This publication, published every second year, provides a statistical portrait of the European Union (EU) in relation to the rest of the world. It presents a broad range of indicators for the EU and the non-EU members of the Group of Twenty (G20). It is structured into three parts: people and society — population, health, education and training, labour market, living conditions, as well as digital society; economy and business— economy and finance, international trade, business, as well as research and development; environment and natural resources— transport, energy, environment, as well as agriculture, forestry and fisheries. [+]
The paper examines the out-of-sample forecasting performance of mixed-frequency pVAR models for four key macroeconomic variables using data from four European economies, with the goal of providing evidence on the usefulness and reliability of these models for use by official statistical agencies. [+]
Europe Day celebrates peace and unity in Europe. It commemorates the historical 'Schuman declaration' setting out Robert Schuman’s idea for a new form of political cooperation in Europe. On Europe Day 2020, the EU institutions want to pay tribute through numerous online activities to the many Europeans who, in a spirit of solidarity, are helping our Union get through the coronavirus crisis. Eurostat publishes a set of infographics showing the EU and Member States in numbers. [+]
In order to respond to the demands for information arising from the current crisis, we have launched a new dedicated section on our website, bringing together in one place a wide range of statistics and data published by Eurostat related to COVID-19.
In this section, we cover a range of topics related to the economy, society and work, population and health as well as agriculture, energy, transport and tourism. For each of these topics, we show our latest releases, provide an interactive data visualisation to explore the figures, guide you to more in depth information in Statistics Explained articles and link to relevant datasets from our database.
These can give you a baseline against which the impact of the crisis on European societies and economies can be measured, provide a wider background or help you to see the evolution of the crisis. [+]
The EHIS wave 3 manual was published firstly on the Eurostat website in March 2018. All errors and possible improvements detected in the text since then were either removed from or added to this re-edition 2020.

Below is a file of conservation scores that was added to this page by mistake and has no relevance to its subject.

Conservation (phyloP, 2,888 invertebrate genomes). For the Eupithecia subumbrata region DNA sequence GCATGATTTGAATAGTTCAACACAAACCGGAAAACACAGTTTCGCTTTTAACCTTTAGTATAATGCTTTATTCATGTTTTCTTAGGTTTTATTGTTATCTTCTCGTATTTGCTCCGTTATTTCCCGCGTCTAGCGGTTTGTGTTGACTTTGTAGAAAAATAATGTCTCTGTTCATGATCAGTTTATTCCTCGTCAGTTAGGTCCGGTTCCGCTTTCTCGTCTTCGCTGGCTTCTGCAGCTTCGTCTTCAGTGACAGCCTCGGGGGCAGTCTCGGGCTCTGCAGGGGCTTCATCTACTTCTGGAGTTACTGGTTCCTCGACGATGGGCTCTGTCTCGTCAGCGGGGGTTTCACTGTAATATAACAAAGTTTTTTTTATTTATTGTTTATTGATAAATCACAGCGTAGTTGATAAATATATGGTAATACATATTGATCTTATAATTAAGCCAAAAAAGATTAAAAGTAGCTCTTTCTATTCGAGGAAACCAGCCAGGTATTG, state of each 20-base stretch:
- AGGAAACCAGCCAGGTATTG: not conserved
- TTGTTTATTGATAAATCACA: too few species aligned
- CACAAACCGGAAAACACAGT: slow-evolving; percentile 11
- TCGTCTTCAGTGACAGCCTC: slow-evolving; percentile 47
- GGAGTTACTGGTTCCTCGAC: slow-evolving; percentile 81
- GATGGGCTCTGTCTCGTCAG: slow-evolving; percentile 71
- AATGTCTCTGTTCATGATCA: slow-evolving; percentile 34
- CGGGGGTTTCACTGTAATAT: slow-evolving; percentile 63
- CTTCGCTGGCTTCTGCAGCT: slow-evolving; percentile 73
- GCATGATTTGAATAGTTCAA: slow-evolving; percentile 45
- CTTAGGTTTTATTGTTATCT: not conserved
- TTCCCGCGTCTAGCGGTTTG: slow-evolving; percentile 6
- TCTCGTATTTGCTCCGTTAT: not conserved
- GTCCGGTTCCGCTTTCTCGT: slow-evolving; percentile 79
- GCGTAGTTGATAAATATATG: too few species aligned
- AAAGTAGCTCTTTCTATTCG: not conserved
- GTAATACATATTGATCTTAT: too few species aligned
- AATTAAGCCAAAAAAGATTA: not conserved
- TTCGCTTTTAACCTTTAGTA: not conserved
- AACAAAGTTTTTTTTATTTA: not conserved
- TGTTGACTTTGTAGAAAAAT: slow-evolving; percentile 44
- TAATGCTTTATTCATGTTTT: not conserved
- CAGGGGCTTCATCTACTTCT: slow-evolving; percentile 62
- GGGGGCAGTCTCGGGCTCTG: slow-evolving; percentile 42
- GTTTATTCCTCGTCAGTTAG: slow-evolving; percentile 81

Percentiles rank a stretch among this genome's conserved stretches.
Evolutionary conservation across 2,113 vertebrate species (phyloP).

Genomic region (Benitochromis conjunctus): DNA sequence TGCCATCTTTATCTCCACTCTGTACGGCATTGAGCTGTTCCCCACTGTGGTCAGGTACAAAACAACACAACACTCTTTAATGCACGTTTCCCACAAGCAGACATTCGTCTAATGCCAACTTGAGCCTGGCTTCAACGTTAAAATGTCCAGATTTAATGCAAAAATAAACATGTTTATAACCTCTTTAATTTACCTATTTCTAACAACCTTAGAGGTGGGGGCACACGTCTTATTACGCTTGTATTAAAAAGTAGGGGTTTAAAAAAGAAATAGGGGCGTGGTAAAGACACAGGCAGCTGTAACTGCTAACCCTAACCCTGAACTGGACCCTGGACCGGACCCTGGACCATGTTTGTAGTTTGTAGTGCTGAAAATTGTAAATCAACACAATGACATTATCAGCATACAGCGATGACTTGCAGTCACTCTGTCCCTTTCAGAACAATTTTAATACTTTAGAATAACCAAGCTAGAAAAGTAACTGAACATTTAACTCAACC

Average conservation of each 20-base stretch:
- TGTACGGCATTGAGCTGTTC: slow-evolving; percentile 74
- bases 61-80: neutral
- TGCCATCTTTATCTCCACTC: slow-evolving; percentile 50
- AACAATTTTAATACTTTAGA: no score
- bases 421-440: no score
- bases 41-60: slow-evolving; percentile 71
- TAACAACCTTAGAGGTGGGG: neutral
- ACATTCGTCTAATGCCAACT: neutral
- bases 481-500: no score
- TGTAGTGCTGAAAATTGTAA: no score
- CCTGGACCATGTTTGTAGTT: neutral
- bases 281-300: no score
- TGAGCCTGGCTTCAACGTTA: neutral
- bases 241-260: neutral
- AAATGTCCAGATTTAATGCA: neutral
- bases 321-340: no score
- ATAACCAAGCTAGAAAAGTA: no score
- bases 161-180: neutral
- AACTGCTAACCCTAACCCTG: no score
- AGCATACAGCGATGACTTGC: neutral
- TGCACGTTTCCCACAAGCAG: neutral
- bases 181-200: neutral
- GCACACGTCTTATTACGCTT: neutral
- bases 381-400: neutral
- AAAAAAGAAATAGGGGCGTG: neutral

Public health policies need reliable data on health status, health care use and health determinants from population surveys for all EU and EEA member states. The European Health Interview Survey (EHIS) is the instrument to collect such information. The corresponding methodological manual aims ensuring a high level of comparability of the survey results across countries.
The first wave of EHIS was conducted under a gentlemen’s agreement in 17 EU Member States between 2006 and 2009. The second wave of EHIS was conducted as a mandatory survey in all 28 EU Member States, Iceland and Norway between 2013 and 2015. The third wave of EHIS is planned for 2019, based on the Commission Implementing Regulation (EU) No. 2018/255 of 19 February 2018. This manual should serve as the handbook for more detailed planning and implementing EHIS wave 3 in EU and EEA member states. Conducting the survey according to the rules and recommendations described in these guidelines is crucial for ensuring harmonized and high quality data on health across Europe.
The Methodological manual for EHIS wave 3 is split into two main parts. The first part includes conceptual guidelines and translation and interview instructions for all modules, sub-modules and variables (including model questions); an overview of core social variables is provided as well. The second part of the manual deals with statistical survey guidelines and contains also a description of the technical survey variables. Instructions on data processing (including a codebook and validation rules) and transmission to Eurostat as well as the format for quality reporting (a quality report template) are provided in separate documents. [+]